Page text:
I am wondering if there's a mistake in this video in the slide at 3m3s. Should the "less" in "the probability of getting a mean of 68.7 or less from a sample of this size is 0.18" actually be "more"?

In this example 0.18 is the p-value, and H0 is that the mean weight of peanuts in chocolate bars is 70 grams. Assume "0.18" was actually "1", then the probability of getting a mean of 68.7 or less would be 100%. Then wouldn't the null hypothesis clearly be rejected: chocolate bars do in fact on average have less than 70 grams of nuts?

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    $\begingroup$ No, I don't think so. The definition of a p-value is the probability, under the null hypothesis, of observing the same or a more extreme result. In this case, the more extreme result is below 68.7, which is in turn below 70. Hence it would be less. This corresponds to the 1-sided test below the mean. $\endgroup$ – NatWH May 24 '18 at 13:40
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    $\begingroup$ Plus I think you're thinking about p-values incorrectly. If the p-value was 1, it would indicate that a value of 68.7 from a sample is a certainty if the null hypothesis (the population mean = 70) were true. The p-value always refers to a probability under the null hypothesis. Hence it is small p-values, i.e. very unlikely results if the null hypothesis is true, which cause a rejection of the null hypothesis. $\endgroup$ – NatWH May 24 '18 at 13:43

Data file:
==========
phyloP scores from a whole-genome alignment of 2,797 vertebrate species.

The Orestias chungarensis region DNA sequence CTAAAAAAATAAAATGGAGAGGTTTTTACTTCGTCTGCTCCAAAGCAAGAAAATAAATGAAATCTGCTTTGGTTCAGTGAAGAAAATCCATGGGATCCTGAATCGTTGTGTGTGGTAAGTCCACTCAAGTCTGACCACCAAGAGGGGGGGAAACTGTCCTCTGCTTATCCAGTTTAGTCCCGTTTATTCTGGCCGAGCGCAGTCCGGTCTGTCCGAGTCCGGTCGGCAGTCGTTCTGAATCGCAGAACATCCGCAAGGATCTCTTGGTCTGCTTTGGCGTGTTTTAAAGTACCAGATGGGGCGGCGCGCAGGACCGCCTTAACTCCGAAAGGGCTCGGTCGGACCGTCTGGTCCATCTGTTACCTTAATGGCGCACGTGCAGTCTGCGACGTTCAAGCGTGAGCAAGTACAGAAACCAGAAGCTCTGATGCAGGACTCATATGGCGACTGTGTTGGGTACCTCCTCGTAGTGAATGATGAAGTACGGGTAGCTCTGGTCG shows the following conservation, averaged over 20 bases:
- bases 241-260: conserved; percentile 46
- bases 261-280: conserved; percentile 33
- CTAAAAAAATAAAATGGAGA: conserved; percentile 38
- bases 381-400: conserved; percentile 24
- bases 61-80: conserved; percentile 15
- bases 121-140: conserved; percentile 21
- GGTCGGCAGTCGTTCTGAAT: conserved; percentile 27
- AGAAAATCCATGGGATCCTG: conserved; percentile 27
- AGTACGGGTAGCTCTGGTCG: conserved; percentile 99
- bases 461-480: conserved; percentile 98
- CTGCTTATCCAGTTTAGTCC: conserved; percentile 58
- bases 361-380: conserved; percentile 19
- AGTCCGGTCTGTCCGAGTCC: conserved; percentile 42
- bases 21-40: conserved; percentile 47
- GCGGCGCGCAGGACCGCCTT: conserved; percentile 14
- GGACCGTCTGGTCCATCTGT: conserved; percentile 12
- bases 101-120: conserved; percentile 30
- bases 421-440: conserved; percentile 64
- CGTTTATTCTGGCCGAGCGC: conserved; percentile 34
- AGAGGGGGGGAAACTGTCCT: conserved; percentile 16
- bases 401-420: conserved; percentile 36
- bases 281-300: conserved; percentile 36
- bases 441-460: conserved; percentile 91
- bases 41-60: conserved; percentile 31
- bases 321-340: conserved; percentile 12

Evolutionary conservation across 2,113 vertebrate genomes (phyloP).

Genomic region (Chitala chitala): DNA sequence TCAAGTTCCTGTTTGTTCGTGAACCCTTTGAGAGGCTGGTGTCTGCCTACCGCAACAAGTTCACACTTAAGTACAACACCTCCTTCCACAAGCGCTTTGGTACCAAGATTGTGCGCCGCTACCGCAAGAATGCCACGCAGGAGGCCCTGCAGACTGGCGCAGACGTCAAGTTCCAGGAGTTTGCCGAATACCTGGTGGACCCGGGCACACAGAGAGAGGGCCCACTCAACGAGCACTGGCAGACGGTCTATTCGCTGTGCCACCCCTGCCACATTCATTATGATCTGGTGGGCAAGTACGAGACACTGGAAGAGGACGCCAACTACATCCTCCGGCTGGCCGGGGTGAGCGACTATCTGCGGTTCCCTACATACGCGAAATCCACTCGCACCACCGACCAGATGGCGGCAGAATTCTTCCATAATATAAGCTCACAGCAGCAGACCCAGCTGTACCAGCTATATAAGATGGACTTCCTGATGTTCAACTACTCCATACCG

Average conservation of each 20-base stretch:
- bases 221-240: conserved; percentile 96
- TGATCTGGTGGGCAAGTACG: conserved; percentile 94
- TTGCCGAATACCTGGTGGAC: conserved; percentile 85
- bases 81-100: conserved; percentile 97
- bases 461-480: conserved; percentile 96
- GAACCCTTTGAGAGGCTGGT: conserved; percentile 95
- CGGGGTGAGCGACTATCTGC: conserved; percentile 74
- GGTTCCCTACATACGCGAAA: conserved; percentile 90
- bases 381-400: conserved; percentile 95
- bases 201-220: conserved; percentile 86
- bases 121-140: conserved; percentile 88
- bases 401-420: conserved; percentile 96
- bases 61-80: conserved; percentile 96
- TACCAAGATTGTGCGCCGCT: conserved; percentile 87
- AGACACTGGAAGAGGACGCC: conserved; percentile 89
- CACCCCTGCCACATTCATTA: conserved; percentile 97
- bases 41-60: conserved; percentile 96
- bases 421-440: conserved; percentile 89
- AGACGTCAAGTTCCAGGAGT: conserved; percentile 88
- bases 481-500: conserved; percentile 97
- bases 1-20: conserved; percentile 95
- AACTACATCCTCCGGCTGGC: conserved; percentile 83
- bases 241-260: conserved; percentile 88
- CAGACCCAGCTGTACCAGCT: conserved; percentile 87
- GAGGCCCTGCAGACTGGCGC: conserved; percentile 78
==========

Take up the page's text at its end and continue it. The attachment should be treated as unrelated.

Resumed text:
• $\begingroup$ If the null is equal to 68.7 the test is two-sided. $\endgroup$ – Michael R. Chernick May 24 '18 at 14:21
  • $\begingroup$ This may help. stats.stackexchange.com/questions/406593/understanding-p-value $\endgroup$ – user2889674 Jun 24 '19 at 17:20

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